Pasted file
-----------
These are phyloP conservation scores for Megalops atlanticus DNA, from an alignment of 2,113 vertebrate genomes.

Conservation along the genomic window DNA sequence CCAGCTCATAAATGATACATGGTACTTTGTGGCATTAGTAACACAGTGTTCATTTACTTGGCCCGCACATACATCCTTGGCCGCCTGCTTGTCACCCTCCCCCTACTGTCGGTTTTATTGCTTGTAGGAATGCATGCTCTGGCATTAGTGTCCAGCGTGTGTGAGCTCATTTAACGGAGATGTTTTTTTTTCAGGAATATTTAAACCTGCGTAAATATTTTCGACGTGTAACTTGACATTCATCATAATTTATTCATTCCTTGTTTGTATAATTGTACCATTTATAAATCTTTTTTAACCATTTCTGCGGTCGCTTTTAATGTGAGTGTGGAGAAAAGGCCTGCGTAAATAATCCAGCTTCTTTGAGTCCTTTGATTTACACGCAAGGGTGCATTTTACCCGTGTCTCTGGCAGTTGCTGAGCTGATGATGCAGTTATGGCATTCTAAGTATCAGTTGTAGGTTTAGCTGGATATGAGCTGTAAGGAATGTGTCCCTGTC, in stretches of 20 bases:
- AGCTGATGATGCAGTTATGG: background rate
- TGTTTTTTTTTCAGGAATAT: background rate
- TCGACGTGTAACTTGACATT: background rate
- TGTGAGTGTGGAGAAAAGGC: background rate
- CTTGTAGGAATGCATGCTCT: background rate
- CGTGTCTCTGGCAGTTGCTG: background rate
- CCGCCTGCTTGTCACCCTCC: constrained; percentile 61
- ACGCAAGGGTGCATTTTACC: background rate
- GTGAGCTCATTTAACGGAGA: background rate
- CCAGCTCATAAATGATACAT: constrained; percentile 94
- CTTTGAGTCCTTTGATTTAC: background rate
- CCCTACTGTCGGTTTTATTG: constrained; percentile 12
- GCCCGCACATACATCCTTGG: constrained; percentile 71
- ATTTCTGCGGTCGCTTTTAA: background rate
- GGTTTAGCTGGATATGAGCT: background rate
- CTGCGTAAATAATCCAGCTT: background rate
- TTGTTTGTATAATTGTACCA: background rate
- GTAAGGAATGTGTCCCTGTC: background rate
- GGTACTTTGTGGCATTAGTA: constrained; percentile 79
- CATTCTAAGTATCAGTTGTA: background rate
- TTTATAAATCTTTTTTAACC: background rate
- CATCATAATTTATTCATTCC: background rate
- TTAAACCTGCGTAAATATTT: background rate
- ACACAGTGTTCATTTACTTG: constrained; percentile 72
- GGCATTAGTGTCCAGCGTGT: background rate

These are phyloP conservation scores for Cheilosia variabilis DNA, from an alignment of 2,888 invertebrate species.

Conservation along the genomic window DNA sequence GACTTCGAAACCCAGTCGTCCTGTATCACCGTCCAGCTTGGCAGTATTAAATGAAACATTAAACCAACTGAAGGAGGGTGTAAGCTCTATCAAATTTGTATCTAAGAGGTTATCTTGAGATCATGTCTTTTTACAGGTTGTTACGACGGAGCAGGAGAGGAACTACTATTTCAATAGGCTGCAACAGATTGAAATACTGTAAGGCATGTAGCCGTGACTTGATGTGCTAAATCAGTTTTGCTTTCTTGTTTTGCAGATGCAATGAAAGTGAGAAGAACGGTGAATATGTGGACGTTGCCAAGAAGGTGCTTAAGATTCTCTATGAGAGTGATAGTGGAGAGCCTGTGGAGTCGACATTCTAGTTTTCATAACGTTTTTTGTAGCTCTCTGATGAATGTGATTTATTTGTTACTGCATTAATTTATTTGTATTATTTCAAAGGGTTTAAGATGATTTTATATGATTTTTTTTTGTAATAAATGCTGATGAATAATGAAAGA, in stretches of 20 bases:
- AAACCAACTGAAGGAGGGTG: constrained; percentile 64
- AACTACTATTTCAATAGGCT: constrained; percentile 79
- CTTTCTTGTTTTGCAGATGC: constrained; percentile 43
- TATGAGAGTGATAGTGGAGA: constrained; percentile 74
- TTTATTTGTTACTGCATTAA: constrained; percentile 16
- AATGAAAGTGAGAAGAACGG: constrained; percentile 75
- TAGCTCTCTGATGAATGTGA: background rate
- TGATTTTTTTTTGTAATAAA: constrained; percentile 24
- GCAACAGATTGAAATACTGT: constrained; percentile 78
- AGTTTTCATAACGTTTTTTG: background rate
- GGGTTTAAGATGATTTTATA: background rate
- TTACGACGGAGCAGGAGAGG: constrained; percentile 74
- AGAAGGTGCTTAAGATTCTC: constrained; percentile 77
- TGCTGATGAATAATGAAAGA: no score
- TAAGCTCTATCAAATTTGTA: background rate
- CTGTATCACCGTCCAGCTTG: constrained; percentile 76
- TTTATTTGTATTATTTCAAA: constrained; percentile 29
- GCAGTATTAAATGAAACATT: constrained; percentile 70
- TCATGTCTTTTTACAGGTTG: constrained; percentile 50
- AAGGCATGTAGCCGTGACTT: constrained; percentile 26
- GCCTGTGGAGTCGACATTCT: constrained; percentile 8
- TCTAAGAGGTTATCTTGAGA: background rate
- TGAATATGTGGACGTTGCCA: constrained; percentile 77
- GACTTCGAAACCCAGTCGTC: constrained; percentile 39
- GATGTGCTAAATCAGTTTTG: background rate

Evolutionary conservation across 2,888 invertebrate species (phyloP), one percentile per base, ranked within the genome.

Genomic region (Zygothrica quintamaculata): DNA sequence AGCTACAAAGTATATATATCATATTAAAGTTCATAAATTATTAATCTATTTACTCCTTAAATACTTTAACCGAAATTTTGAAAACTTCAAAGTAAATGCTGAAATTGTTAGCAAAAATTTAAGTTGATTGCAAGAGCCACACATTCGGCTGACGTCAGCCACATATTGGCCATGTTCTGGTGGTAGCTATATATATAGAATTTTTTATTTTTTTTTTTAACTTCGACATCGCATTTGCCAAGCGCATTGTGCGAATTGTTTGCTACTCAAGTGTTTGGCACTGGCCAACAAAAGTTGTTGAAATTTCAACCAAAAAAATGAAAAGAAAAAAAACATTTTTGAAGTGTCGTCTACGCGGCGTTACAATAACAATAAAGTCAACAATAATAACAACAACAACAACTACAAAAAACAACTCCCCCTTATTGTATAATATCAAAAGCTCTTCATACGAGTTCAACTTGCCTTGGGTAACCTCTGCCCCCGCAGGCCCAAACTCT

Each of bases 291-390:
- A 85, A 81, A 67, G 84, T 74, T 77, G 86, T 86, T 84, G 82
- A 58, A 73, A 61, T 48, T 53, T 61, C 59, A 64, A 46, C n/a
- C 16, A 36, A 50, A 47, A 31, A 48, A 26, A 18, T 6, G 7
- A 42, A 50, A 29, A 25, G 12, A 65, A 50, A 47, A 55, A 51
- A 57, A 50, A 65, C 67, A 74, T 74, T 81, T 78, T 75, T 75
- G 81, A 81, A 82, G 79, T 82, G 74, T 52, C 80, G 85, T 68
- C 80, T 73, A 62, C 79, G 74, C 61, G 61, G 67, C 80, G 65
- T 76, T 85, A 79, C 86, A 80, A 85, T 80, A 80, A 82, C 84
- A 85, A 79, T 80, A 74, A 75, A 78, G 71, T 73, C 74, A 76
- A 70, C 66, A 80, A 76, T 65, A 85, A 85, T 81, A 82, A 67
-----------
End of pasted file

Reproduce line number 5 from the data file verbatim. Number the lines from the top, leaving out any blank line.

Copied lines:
- TCGACGTGTAACTTGACATT: background rate